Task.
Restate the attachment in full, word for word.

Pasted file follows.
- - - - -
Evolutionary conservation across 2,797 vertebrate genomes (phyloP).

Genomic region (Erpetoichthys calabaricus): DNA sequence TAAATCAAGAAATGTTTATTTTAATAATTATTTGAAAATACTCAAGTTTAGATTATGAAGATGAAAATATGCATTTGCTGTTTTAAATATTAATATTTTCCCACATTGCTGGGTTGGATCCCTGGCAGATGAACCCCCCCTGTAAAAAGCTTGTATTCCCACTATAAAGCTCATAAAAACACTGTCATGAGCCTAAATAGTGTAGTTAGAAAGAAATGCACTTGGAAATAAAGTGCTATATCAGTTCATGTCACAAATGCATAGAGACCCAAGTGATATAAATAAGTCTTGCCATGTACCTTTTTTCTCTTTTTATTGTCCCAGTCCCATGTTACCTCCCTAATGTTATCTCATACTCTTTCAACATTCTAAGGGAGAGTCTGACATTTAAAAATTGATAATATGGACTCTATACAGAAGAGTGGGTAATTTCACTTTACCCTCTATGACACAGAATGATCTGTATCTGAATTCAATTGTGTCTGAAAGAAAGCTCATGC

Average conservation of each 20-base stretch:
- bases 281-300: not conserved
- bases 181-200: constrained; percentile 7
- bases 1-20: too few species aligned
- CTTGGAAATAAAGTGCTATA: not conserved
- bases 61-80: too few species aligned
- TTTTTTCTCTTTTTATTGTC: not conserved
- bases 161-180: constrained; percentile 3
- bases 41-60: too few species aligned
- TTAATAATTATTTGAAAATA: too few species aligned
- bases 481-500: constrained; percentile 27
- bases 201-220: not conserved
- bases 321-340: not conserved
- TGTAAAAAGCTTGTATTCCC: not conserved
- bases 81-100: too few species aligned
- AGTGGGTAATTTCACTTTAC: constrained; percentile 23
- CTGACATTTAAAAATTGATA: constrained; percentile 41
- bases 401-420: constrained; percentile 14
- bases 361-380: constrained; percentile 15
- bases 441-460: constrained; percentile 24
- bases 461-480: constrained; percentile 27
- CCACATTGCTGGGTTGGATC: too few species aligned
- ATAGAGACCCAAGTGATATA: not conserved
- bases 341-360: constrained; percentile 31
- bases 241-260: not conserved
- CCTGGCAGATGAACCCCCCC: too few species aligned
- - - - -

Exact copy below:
Evolutionary conservation across 2,797 vertebrate genomes (phyloP).

Genomic region (Erpetoichthys calabaricus): DNA sequence TAAATCAAGAAATGTTTATTTTAATAATTATTTGAAAATACTCAAGTTTAGATTATGAAGATGAAAATATGCATTTGCTGTTTTAAATATTAATATTTTCCCACATTGCTGGGTTGGATCCCTGGCAGATGAACCCCCCCTGTAAAAAGCTTGTATTCCCACTATAAAGCTCATAAAAACACTGTCATGAGCCTAAATAGTGTAGTTAGAAAGAAATGCACTTGGAAATAAAGTGCTATATCAGTTCATGTCACAAATGCATAGAGACCCAAGTGATATAAATAAGTCTTGCCATGTACCTTTTTTCTCTTTTTATTGTCCCAGTCCCATGTTACCTCCCTAATGTTATCTCATACTCTTTCAACATTCTAAGGGAGAGTCTGACATTTAAAAATTGATAATATGGACTCTATACAGAAGAGTGGGTAATTTCACTTTACCCTCTATGACACAGAATGATCTGTATCTGAATTCAATTGTGTCTGAAAGAAAGCTCATGC

Average conservation of each 20-base stretch:
- bases 281-300: not conserved
- bases 181-200: constrained; percentile 7
- bases 1-20: too few species aligned
- CTTGGAAATAAAGTGCTATA: not conserved
- bases 61-80: too few species aligned
- TTTTTTCTCTTTTTATTGTC: not conserved
- bases 161-180: constrained; percentile 3
- bases 41-60: too few species aligned
- TTAATAATTATTTGAAAATA: too few species aligned
- bases 481-500: constrained; percentile 27
- bases 201-220: not conserved
- bases 321-340: not conserved
- TGTAAAAAGCTTGTATTCCC: not conserved
- bases 81-100: too few species aligned
- AGTGGGTAATTTCACTTTAC: constrained; percentile 23
- CTGACATTTAAAAATTGATA: constrained; percentile 41
- bases 401-420: constrained; percentile 14
- bases 361-380: constrained; percentile 15
- bases 441-460: constrained; percentile 24
- bases 461-480: constrained; percentile 27
- CCACATTGCTGGGTTGGATC: too few species aligned
- ATAGAGACCCAAGTGATATA: not conserved
- bases 341-360: constrained; percentile 31
- bases 241-260: not conserved
- CCTGGCAGATGAACCCCCCC: too few species aligned